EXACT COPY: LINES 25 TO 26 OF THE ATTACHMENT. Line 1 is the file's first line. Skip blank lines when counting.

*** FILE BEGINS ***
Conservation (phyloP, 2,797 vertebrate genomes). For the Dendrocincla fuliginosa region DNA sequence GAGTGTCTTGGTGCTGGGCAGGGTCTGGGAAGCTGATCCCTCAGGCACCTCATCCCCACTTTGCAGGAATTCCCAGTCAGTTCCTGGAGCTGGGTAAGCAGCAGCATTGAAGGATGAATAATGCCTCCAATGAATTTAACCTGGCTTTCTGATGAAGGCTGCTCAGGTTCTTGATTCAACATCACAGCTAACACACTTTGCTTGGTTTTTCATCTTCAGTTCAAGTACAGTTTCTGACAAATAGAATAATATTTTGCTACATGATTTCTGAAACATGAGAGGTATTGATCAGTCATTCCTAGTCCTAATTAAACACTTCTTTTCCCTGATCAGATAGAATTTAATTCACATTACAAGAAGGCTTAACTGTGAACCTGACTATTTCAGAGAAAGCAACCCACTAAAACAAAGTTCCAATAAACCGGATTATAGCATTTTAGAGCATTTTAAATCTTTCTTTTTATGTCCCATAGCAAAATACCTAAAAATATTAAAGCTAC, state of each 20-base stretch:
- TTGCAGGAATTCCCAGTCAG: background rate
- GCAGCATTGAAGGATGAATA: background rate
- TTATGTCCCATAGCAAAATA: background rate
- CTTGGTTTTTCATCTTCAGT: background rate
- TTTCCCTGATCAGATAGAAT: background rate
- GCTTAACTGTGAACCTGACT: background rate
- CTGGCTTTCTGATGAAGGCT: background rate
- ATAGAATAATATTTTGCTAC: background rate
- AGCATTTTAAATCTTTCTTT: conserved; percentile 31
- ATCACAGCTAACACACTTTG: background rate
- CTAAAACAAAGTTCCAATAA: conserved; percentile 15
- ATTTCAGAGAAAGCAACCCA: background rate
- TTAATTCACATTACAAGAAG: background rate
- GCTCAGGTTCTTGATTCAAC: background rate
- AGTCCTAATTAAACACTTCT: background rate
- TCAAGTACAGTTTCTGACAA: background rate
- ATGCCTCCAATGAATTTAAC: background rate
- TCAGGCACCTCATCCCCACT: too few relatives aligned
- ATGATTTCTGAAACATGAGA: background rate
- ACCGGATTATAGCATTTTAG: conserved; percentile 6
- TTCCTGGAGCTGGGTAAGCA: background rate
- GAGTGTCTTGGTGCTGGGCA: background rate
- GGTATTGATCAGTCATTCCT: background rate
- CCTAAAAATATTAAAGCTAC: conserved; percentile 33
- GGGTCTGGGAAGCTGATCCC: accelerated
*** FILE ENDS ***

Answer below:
- CCTAAAAATATTAAAGCTAC: conserved; percentile 33
- GGGTCTGGGAAGCTGATCCC: accelerated